Understanding the connection between trauma, spirituality and conflict resolution is the core of Elizabeth Bader’s work.
A mediator who has successfully resolved complex cases involving many parties, Elizabeth also holds a Somatic Experiencing Practitioner (SEP) Certificate — a certificate awarded after more than 200 hours of training on trauma.
Elizabeth has found that even with tough commercial players, spirituality can play a role in mediation — as long as one’s spirituality is exhibited silently, by deeds and a willingness to really listen, not empty words.
As a coach and teacher, Elizabeth has earned high praise. Some lives have been changed.
“Ego:” A Doorway in Conflict Resolution
Elizabeth was the first person to write about conflict resolution, spirituality, neuroscience, and depth psychology (including the work of Margaret Mahler, Daniel Stern, Hameed Ali (A. H. Almaas) and Faisal Muqaddam) in an international, peer-reviewed journal.
She discovered that in many mediations, parties experience what she calls the IDR cycle — a psychological cycle of overconfidence (inflated expectations), deflation and, if the case settles, realistic resolution.
In her most recent article, The Psychology and Neurobiology of Mediation, published in one of the country’s leading law journals, Elizabeth has explained how the IDR cycle relates to the neurobiology of trauma.
Letting Go: An Interdisciplinary Approach
In all her publications, Elizabeth Bader emphasizes the way that the worlds of psychology and law come together during conflict. This is due to the way that issues of self and identity — also known as “face” or “ego” issues — create conflict and impede its resolution.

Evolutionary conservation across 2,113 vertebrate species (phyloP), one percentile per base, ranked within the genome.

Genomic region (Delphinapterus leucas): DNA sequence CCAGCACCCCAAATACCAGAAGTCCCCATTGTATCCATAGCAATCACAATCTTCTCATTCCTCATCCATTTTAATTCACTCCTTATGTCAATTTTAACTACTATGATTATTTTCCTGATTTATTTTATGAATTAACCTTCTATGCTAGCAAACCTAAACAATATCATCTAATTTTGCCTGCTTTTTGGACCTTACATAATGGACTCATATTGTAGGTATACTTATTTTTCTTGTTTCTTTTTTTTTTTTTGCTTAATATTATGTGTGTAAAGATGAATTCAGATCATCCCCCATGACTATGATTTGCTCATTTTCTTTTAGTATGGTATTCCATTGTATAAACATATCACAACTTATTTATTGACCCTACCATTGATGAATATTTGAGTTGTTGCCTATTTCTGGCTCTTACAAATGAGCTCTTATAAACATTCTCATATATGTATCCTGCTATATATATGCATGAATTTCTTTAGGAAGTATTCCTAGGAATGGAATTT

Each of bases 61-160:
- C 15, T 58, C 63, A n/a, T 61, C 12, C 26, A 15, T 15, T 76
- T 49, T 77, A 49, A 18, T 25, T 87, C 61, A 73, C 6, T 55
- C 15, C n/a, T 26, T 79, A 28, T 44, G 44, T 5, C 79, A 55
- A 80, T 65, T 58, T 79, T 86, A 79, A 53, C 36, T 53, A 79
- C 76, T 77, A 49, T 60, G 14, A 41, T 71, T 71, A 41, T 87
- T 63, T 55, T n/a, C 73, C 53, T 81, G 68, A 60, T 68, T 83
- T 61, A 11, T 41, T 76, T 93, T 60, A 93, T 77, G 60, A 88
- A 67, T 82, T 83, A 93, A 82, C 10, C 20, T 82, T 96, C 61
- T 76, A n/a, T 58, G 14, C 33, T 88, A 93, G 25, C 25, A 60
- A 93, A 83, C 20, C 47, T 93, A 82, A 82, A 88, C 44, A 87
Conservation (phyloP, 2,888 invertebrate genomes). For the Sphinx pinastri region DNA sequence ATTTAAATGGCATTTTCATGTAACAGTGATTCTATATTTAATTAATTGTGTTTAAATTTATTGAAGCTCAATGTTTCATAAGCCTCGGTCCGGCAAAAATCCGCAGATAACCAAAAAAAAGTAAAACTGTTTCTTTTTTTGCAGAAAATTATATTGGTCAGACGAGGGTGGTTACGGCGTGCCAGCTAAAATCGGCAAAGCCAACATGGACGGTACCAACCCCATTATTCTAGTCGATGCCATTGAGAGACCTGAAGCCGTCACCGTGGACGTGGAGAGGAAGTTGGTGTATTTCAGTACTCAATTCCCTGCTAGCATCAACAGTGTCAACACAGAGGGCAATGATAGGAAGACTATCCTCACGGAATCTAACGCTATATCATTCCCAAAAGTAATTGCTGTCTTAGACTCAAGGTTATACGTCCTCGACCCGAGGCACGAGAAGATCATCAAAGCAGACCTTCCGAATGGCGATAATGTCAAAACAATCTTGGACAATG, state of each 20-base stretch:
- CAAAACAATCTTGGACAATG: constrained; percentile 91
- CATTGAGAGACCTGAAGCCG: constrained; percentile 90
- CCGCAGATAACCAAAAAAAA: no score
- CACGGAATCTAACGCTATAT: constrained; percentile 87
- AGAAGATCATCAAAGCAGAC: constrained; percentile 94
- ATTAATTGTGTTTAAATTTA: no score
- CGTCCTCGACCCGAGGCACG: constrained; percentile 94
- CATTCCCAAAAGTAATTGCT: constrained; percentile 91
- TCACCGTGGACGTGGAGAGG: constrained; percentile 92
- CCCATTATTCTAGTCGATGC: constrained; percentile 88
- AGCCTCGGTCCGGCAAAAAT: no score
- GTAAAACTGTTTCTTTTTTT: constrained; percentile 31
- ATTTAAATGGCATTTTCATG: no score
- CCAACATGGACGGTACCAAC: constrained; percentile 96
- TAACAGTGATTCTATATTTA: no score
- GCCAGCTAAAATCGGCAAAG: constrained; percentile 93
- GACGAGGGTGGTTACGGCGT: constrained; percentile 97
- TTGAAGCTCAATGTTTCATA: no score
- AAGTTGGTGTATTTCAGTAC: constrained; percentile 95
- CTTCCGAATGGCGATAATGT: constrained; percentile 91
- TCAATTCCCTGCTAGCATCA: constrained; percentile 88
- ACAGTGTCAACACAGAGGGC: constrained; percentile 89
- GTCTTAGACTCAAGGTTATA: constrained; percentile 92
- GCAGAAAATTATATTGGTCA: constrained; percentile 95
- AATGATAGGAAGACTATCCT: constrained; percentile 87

Stated another way, learning to “let go” has practical, legal, psychological and even spiritual dimensions.
Conflict Resolution: An Indispensable Element in Spiritual Practice
Elizabeth believes conflict has a spiritual dimension and we also need a new approach to spirituality — one that includes a psychological understanding of conflict, power dynamics and the tendency toward idealization of “gurus.”
Conflict resolution is a key to this approach. We all must learn to deal with differences without surrendering to top-down, stifling hierarchies and cult phenomena. Collaboration then becomes possible.
Reflective Inquiry: Facilitating Individual Empowerment
In her trauma-informed work with individuals, Elizabeth emphasizes individual empowerment. Reflective inquiry is used to facilitate an individual’s own self-reflection and insight about conflict.
Publications and Honors
Elizabeth Bader’s writings have been published in the Cardozo Journal of Conflict Resolution (2015), Pepperdine Dispute Resolution Law Journal (2010), the International Journal of Applied Psychoanalytic Studies (2011), and mediate.com.
Her writings earned Elizabeth the Margaret S. Mahler Psychiatric Research Foundation’s Literature Prize in 2011.